The first example, A411, flew in May 1916 and was delivered to the Royal Flying Corps' Central Flying School at Upavon on 16 June. Because its rival, the Royal Aircraft Factory R.E.8 was still an unknown quantity, it was decided that 50 of the Armstrong Whitworth design, which was redesignated F.K.8., would be ordered for the RFC.

The production aircraft which followed were identical in most respects to A411, with the addition of a forward-firing .303 in (7.7 mm) Vickers machine gun to port of and slightly behind the engine. The Armstrong Whitworth gun synchronising mechanism was incomplete at the time the first example A2636 had arrived in France and some early production F.K.8s may have used the Arsiad interrupter gear instead. The Armstrong Whitworth mechanism (like other early mechanical synchronising systems) proved unreliable and was later replaced by the Constantinescu gear. From the fifth production aircraft the rudder balance was shortened and the shape of the vertical tailfin was modified.

F.K.8s had teething troubles, the oleo undercarriage was unable to withstand rough use on the frontline airfields, tailskids frequently broke and the original radiators blocked up quickly. Following instructions issued on 30 April 1917, some F.K.8s were refitted with simplified vee-undercarriages from Bristol F.2 Fighters. This soon led to a temporary shortage of these undercarriages and the practice had to be discontinued until May 1918, after which several F.K.8s were fitted with revised undercarriages. Most production F.K.8s had modifications to the wings, gunner's seat and the exhaust system. The tall inverted vee radiators incorporated improved tubes which reduced the blockages. On later aircraft the nose cowling was redesigned., and smaller box radiators were standardised.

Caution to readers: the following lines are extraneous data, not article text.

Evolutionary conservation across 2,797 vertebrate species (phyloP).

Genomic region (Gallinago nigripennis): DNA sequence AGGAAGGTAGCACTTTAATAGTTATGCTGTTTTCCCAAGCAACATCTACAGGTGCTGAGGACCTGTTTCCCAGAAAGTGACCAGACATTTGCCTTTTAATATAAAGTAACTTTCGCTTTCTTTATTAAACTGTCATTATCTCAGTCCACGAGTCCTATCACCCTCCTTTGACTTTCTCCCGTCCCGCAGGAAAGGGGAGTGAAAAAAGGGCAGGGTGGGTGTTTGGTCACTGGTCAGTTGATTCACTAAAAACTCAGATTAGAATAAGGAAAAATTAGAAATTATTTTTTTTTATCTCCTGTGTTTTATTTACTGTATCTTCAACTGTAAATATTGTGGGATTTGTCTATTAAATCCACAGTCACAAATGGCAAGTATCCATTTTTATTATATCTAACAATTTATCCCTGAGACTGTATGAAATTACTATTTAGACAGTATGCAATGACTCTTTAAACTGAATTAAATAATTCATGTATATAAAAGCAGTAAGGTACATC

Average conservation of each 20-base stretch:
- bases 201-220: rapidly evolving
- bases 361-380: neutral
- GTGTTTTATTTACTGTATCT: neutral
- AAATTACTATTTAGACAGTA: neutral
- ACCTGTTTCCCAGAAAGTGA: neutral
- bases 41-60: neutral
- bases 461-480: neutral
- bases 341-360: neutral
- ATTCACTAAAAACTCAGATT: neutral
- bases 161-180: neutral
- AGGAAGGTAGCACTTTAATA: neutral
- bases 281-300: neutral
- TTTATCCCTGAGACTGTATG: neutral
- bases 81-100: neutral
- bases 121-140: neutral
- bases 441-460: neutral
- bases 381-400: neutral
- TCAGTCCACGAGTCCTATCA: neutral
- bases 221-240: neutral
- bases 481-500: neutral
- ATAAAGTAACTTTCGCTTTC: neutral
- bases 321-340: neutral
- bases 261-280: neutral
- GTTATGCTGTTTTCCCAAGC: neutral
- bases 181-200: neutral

In service the F.K.8 (nicknamed the "Big Ack") proved to be effective and dependable, being used for reconnaissance, artillery spotting, ground-attack, contact-patrol and day and night bombing. It was reputedly easier to fly than the R.E.8, and was sturdier, but its performance was even more pedestrian, and it shared the inherent stability of the Royal Aircraft Factory types. While the pilot and observer were placed reasonably close together, communication between the two lacked the "tap on the shoulder" intimacy of the Bristol Fighter, or for that matter, the R.E.8.

The F.K.13 seems to have been the designation of a reconnaissance version of the F.K.8 but it may have been a project.